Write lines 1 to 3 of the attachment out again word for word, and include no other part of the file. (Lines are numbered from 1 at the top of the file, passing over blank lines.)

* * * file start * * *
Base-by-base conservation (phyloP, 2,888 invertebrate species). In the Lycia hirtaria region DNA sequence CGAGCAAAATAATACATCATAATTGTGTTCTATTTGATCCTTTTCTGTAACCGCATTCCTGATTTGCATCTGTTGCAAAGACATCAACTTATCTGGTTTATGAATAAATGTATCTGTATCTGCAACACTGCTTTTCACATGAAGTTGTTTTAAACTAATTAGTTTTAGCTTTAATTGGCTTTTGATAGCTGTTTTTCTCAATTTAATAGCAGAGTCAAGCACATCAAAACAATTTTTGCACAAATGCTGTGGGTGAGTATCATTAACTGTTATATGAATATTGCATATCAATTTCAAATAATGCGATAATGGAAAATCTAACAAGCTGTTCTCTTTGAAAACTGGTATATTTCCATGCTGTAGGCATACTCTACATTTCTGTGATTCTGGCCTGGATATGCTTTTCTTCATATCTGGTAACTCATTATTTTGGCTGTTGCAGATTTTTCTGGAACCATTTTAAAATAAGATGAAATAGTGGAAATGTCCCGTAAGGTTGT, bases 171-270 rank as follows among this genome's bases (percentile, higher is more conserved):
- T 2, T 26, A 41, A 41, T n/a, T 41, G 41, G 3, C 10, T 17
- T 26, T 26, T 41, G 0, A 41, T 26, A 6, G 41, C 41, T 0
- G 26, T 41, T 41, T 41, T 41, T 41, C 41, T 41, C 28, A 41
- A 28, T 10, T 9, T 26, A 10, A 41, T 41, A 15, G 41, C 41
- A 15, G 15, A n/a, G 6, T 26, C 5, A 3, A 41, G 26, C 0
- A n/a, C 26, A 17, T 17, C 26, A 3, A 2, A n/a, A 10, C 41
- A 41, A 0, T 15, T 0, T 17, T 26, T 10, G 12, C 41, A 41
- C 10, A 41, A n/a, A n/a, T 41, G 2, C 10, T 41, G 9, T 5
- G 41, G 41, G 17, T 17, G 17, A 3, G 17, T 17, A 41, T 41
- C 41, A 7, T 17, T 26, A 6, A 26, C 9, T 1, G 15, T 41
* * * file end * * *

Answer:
Base-by-base conservation (phyloP, 2,888 invertebrate species). In the Lycia hirtaria region DNA sequence CGAGCAAAATAATACATCATAATTGTGTTCTATTTGATCCTTTTCTGTAACCGCATTCCTGATTTGCATCTGTTGCAAAGACATCAACTTATCTGGTTTATGAATAAATGTATCTGTATCTGCAACACTGCTTTTCACATGAAGTTGTTTTAAACTAATTAGTTTTAGCTTTAATTGGCTTTTGATAGCTGTTTTTCTCAATTTAATAGCAGAGTCAAGCACATCAAAACAATTTTTGCACAAATGCTGTGGGTGAGTATCATTAACTGTTATATGAATATTGCATATCAATTTCAAATAATGCGATAATGGAAAATCTAACAAGCTGTTCTCTTTGAAAACTGGTATATTTCCATGCTGTAGGCATACTCTACATTTCTGTGATTCTGGCCTGGATATGCTTTTCTTCATATCTGGTAACTCATTATTTTGGCTGTTGCAGATTTTTCTGGAACCATTTTAAAATAAGATGAAATAGTGGAAATGTCCCGTAAGGTTGT, bases 171-270 rank as follows among this genome's bases (percentile, higher is more conserved):
- T 2, T 26, A 41, A 41, T n/a, T 41, G 41, G 3, C 10, T 17
- T 26, T 26, T 41, G 0, A 41, T 26, A 6, G 41, C 41, T 0